voltage 12v 14.7v

speed

Well-known member
Mar 31, 2012
48
spain
#1
hi
bought 2 new lights
installed both lights but 1 light is not working, other light is working fine
now the seller is saying its my fault the light is broke because my power supply gives 14.7 voltage and his light is only 12v
which seems like a lot of bul to me?
what you guys think?
thank you
 

slickraft

Well-known member
Oct 7, 2016
219
Phoenix
#4
Which lights do you have?
LED light's are more sensitive to voltage differences, but a 12 volt rated light should be able to stand a couple volt variance.
Not necessarily true but we can't say without knowing more about the LED bulbs you bought. Some poorly designed LED bulbs will not survive running 2.7 volts above their rating.
 

shakham

Well-known member
Aug 23, 2016
45
Central, NJ
#8
Where did you measure the voltage, at the light or at the transformer?

Do you have any documentation on the lights? Do they specify the voltage requirements?
 

gary300

LifeTime Supporter
Dec 15, 2014
500
Riverside California
#9
12V transformers for pool lights do not have a regulated output. An unloaded transformer will have a higher output voltage is no load is applied than if there is a load. The amount of the load will determine the output voltage. LED lights have a much smaller load than incandescent lights do, so will not bring down the transformer output voltage as much as higher load incandescent lights will. Also, a higher wattage transformer will be less affected by load than a smaller transformer would be.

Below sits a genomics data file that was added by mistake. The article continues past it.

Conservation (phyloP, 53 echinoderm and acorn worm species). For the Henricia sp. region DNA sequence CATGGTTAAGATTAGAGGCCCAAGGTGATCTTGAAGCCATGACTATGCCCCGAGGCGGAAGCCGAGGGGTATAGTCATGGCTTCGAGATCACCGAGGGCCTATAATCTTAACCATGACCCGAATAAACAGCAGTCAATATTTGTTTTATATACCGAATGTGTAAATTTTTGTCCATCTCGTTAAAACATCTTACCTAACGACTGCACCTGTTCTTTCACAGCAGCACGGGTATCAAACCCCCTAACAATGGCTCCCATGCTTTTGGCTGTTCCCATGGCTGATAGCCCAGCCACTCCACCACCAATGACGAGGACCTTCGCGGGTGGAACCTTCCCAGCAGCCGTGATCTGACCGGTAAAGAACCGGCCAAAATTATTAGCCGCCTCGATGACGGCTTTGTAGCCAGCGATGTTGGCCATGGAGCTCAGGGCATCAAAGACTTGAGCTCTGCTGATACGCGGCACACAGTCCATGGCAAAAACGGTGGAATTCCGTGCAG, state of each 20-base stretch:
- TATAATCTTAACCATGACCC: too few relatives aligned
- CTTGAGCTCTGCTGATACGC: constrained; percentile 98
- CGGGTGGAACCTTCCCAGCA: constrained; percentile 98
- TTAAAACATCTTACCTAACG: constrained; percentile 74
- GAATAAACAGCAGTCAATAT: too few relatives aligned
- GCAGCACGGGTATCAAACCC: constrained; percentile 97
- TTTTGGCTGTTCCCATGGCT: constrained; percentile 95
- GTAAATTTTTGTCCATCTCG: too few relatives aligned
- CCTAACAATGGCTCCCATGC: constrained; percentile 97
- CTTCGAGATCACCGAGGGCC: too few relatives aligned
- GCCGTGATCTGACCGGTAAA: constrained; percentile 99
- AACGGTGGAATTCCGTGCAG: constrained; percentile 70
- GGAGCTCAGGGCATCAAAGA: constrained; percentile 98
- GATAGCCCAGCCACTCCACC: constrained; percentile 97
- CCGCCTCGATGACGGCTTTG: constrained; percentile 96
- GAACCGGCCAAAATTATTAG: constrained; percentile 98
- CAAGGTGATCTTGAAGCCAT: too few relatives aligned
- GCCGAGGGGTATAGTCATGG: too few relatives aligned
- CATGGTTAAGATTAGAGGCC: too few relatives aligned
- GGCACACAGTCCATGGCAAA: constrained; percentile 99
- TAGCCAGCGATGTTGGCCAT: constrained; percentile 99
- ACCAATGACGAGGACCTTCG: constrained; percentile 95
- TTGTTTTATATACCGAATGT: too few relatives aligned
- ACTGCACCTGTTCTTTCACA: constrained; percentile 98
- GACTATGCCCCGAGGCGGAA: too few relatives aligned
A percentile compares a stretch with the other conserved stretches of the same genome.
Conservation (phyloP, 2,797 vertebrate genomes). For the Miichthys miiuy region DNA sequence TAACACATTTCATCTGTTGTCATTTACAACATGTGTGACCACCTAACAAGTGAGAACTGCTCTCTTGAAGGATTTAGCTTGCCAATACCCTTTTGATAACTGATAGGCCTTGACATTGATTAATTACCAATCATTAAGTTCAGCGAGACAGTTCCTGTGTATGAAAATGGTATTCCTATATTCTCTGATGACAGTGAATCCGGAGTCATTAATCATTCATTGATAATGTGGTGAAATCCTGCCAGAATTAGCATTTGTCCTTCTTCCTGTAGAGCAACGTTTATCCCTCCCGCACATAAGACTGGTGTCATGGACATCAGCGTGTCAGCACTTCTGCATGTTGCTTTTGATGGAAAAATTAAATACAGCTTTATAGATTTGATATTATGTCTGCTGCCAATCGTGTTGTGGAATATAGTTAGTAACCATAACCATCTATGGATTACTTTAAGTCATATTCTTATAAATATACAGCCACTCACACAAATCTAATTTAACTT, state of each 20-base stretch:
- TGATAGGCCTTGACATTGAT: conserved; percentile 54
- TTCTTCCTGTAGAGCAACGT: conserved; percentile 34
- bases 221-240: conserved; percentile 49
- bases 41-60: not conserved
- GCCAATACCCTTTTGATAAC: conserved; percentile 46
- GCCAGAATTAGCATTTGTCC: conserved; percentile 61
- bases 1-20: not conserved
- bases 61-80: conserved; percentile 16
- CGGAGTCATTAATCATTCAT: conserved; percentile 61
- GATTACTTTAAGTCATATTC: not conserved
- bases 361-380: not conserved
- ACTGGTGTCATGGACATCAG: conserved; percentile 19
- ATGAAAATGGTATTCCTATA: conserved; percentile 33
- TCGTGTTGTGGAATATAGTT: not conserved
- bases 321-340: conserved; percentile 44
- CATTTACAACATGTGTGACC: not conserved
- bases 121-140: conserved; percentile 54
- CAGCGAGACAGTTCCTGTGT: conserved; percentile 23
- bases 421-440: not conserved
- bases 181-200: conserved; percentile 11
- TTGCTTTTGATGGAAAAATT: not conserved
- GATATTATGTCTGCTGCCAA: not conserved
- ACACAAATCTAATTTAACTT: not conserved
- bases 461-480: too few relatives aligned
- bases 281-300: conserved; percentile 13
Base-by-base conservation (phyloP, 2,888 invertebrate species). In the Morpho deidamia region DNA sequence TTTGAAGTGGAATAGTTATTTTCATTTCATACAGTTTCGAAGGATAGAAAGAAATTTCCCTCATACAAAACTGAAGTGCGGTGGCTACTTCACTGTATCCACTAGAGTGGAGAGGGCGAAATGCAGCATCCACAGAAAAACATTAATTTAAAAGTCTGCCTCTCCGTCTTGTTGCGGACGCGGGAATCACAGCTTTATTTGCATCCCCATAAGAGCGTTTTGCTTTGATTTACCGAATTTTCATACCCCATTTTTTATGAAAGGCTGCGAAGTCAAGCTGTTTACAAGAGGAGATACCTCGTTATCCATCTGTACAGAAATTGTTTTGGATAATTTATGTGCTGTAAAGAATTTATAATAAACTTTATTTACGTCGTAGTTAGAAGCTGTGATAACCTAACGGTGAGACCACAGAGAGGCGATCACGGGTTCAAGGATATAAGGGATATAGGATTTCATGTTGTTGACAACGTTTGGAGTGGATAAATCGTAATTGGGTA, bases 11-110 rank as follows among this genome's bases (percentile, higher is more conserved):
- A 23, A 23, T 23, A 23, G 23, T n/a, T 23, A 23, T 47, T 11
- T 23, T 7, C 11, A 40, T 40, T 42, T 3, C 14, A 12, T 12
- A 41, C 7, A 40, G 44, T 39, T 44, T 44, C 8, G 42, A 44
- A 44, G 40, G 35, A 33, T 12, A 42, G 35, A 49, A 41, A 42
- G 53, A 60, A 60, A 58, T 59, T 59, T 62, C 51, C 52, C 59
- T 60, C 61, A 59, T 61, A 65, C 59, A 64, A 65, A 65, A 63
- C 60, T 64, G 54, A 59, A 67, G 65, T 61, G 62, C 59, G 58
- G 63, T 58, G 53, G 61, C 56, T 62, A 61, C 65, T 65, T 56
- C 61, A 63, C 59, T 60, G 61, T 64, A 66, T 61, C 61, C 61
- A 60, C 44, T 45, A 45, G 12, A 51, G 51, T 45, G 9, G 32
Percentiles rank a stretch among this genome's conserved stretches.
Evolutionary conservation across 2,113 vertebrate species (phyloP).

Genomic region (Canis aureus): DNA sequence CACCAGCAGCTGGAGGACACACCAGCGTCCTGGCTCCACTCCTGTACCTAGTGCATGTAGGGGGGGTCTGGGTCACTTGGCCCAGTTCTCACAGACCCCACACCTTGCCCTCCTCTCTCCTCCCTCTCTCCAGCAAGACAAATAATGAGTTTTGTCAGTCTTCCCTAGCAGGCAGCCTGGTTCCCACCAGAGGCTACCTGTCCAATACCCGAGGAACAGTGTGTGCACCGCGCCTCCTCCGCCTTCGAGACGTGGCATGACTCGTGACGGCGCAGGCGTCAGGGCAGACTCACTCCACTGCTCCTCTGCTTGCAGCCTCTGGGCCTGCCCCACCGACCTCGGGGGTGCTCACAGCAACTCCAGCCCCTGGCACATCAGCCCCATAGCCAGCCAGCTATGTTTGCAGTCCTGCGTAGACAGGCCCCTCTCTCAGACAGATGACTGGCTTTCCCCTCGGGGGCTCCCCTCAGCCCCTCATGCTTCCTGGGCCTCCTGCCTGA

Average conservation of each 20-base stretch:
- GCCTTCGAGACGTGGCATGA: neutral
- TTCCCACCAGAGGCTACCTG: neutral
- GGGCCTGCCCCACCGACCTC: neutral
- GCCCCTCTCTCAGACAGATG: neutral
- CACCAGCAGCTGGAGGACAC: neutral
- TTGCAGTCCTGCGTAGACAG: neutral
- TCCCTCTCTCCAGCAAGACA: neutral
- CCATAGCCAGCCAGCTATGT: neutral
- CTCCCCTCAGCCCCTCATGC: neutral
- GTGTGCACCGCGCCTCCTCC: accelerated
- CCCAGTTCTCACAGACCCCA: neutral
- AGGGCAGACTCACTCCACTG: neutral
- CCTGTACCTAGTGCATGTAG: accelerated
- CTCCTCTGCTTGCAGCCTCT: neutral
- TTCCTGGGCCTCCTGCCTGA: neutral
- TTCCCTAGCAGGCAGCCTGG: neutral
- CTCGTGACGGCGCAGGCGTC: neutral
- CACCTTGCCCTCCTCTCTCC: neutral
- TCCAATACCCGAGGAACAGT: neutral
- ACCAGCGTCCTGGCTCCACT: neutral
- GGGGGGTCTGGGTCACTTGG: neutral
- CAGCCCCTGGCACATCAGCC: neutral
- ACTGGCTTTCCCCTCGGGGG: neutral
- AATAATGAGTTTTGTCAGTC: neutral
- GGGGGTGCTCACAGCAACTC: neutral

When you told your supplier that you transformer was putting out 14.7 Volts, where did you measure the voltage at?
 

JoeGolan

Bronze Supporter
Nov 2, 2016
200
Palm Coast, FL
#10
12V transformers for pool lights do not have a regulated output. An unloaded transformer will have a higher output voltage is no load is applied than if there is a load. The amount of the load will determine the output voltage. LED lights have a much smaller load than incandescent lights do, so will not bring down the transformer output voltage as much as higher load incandescent lights will. Also, a higher wattage transformer will be less affected by load than a smaller transformer would be.

When you told your supplier that you transformer was putting out 14.7 Volts, where did you measure the voltage at?
I am surprised that you did not mention wire size as well. At these low voltages, the actual wire run could drop the voltage delivered to the light depending on the AWG size.